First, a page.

Yesterday, a soundbite made the blog rounds when James Murphy of LCD Soundsystem told Chicago radio station, Sound Opinions, that he has been "fighting for 14 years" to create a project in which every subway station in New York would emit sound.
His rough idea is to program turnstiles so they know how busy the station is and would generate a root note based on the number of people moving through them to catch a train. During rush hour, thirds and fifths would be emitted on top of the root note, so that the foot traffic would create a beautiful piece of music.
"I want to make every station in New York have a different set of dominant keys," Murphy said. "People who are growing up will later in life be like, 'Oh, that [sound] is Union Square!'"
Murphy has talked about this project in the past, but admits he's confused about how to take the next steps. Public transportation changes, especially in New York, are immensely complicated (ahem, L train; G train, et. al) and Murphy (like us) is confused if he should approach the transit authority, the new Mayor, or?
The Creators Project can't help him with that, but we do have some ideas of forward-thinking artists and designer who could be a perfect match for this imaginative project. This shouldn't just be a hypothetical inkling from a famous New Yorker. Here are artists who could help Murphy enhance his project and make it even cooler, and maybe a reality.
Randy Gregory II is a master's student at the School of Visual Arts who got some serious attention after creating his Tumblr, Improve Subway. For 100 days, he proposed 100 improvements--from car density notifiers, to stairway directions--and eventually the MTA took notice.
I mean, really, how many times have you missed a train because a tourist group was walking up the left side of the staircase? His ideas are GOLD.
Gregory said he met with a senior member of the MTA to discuss the feasibility of his designs, though no definitive projects have been announced yet. He did, however, have a gallery opening with the Riders Alliance to showcase his truly brilliant suggestions.
The mind reels at the type of subway improvements Gregory and Murphy could work on together.
The Creators Project documented artist Rafael Lozano-Hemmer's project, Park Avenue Voice Tunnel, this past summer in case you missed the installation in person.
He turned the Park Avenue Tunnel (which had previously never been open to the public--for 200 years!) and turned the seven miles of subterranean road into an interactive light show, with 300 theatrical spotlights and 150 speakers. The audiovisual performance became a "concert of voices."
If there is one artist who can convince the city of New York to turn public spaces into grandiose art projects, Lozano-Hemmer might be the best bet.
Norwegian artist, HC Gilje, pairs light and sound art to create some of the most beautiful public works. Last fall, he premiered a light installation called 7 cirkler at the "Unheard Avant-garde" sound art exhibition at The Center for Art and Media that included (obviously) seven circles of light that corresponded with a musical piece by Danish composer, Else Marie Pade.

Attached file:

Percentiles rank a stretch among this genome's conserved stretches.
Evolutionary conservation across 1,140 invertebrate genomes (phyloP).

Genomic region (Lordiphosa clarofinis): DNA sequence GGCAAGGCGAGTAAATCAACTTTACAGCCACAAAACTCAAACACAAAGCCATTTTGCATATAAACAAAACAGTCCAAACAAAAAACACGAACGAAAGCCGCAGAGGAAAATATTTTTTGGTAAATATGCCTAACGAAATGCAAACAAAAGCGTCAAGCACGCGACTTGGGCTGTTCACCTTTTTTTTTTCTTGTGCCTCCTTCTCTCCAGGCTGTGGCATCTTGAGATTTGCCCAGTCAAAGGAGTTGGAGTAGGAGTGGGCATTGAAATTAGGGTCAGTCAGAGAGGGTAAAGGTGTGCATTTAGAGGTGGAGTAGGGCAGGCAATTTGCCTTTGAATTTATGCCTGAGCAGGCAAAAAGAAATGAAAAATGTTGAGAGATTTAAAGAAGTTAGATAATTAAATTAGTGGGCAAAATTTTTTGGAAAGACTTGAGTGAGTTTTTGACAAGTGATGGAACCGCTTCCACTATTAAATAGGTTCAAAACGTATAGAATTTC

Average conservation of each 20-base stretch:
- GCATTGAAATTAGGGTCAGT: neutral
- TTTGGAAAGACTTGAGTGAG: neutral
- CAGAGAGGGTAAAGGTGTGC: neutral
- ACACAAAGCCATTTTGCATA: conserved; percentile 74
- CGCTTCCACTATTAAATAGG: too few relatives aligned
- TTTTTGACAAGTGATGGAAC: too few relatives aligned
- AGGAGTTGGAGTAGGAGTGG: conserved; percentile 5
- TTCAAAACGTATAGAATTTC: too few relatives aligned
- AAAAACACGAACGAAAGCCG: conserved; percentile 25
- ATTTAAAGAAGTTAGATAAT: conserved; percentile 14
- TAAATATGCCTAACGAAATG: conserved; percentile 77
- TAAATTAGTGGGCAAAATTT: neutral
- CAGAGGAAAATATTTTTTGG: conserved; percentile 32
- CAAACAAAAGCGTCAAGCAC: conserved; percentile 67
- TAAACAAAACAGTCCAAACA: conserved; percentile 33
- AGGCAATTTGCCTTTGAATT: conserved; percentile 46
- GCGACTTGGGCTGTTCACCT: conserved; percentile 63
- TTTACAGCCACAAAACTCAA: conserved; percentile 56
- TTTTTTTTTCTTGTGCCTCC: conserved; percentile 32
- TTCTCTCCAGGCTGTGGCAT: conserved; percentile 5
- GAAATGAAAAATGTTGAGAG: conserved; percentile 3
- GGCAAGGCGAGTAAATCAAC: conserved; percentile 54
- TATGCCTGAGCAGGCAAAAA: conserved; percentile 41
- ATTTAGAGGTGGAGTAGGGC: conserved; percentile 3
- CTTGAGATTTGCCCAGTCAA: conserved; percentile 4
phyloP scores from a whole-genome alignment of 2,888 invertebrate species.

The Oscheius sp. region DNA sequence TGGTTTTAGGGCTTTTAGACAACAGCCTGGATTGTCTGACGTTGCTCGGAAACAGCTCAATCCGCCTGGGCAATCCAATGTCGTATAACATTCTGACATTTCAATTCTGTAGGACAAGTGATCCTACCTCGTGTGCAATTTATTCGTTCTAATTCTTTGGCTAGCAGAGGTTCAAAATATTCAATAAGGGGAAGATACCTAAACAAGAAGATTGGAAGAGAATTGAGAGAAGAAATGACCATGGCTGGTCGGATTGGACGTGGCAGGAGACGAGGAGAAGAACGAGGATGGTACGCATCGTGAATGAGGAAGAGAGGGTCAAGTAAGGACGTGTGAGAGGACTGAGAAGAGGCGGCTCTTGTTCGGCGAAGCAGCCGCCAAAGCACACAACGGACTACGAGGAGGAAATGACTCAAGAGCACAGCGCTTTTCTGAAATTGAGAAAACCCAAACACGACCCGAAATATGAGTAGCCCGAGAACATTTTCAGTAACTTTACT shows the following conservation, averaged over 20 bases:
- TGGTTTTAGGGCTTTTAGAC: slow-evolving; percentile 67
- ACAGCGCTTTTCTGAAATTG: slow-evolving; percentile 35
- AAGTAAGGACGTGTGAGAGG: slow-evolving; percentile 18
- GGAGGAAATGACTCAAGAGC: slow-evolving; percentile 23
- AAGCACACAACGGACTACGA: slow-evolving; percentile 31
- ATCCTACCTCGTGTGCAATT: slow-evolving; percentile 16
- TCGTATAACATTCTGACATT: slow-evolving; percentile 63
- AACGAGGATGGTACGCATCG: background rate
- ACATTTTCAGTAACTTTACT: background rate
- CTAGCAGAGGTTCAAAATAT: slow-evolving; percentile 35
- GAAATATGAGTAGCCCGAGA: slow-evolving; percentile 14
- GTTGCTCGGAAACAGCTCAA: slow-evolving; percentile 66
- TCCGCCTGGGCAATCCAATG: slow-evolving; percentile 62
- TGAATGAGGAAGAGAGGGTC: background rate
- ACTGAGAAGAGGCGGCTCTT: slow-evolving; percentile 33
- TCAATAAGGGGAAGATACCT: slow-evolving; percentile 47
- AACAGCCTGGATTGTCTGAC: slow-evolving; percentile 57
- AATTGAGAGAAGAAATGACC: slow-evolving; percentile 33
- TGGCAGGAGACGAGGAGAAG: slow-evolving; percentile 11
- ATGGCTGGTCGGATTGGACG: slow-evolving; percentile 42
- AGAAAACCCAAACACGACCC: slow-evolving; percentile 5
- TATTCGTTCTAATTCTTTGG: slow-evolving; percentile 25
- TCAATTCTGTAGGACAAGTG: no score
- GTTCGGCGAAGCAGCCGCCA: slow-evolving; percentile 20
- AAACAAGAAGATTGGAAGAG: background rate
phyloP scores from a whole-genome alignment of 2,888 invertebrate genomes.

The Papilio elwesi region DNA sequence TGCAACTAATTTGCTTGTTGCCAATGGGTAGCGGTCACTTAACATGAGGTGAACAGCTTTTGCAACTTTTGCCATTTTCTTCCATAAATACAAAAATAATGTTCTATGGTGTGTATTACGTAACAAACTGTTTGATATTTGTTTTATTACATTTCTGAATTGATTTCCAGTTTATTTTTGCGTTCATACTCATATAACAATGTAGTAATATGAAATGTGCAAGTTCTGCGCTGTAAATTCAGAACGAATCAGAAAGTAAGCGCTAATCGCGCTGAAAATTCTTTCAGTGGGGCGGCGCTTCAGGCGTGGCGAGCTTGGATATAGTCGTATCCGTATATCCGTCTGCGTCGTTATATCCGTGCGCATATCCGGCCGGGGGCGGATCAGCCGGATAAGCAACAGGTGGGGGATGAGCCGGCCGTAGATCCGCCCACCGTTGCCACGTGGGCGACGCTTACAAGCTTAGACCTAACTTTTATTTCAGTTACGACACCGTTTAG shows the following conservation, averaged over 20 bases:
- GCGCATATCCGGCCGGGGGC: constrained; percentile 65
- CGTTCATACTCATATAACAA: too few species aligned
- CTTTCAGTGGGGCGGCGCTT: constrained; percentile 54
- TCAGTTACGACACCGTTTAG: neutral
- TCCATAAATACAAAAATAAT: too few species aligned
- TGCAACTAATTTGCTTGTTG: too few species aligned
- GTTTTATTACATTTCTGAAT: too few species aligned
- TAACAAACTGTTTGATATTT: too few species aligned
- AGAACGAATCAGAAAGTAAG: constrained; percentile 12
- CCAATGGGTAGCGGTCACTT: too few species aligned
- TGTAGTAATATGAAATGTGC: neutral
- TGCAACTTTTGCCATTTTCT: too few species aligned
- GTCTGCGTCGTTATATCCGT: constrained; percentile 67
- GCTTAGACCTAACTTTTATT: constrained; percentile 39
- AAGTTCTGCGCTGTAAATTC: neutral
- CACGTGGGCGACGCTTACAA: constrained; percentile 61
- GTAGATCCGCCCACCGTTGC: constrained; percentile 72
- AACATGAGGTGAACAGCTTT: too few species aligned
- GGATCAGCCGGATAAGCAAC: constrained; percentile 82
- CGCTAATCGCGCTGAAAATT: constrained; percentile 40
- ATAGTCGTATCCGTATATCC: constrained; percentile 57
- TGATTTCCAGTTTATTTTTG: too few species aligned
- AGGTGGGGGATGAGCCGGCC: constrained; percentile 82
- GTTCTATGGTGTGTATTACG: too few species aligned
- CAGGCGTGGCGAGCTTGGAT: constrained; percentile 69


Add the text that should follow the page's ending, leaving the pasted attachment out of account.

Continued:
7 cirkler also incorporated tone generators and tapes to make each light circle harmonize into a coherent sound piece. Doesn't sound too far off from James Murphy's turnstile pitch, right?
TenderNoise is an applied acoustic ecology project in the Tenderloin district of San Francisco. It measures the area's sound decibels and then categorizes when noise is at it's most destructive apex. It also tells you where it's coming from (be it voices, cars, sirens, subway musicians, etc.).
The project was created by design studio Stamen, building consultancy Arup, and data mapping company Movity. This tool would be perfect for Murphy's idea about the turnstiles having sensors that measure rush hour traffic, so the more people swipe, the more thirds and fifths ring out, creating a larger symphony. I'm sure these companies want a celebrity spokesperson for TenderNoise--luckily, Murphy's interests are totally in tune (heh) with TenderNoise's.
Dutch design team Trapped In Suburbia and David van Gemeren created an interactive poster that emits sound when touched, simply titled Sound Poster 1.0.
The poster uses Arduino and cooper wire connected to conductive paint to make poster sing and ring. Imagine if James Murphy implemented this technology to change the functionality of advertising in subway stations. Though, on second thought, talking advertisements sounds a bit too much like Minority Report and could be aggressive (and terrifying).
Image by Animal New York and Adam Fagen/Flickr
James Murphy, we love your music, we love your ideas, and we want to see them become a reality. Please contact these artists and collaborate--strength in (brilliant, inventive) numbers.
Your project is not too far-fetched or insane. If you collaborate with any of the above artists, then maybe your proposed "little gift" to NYC can actually become a reality.
Here are a few other artists who could definitely help you make some cool adaptations to our subway system: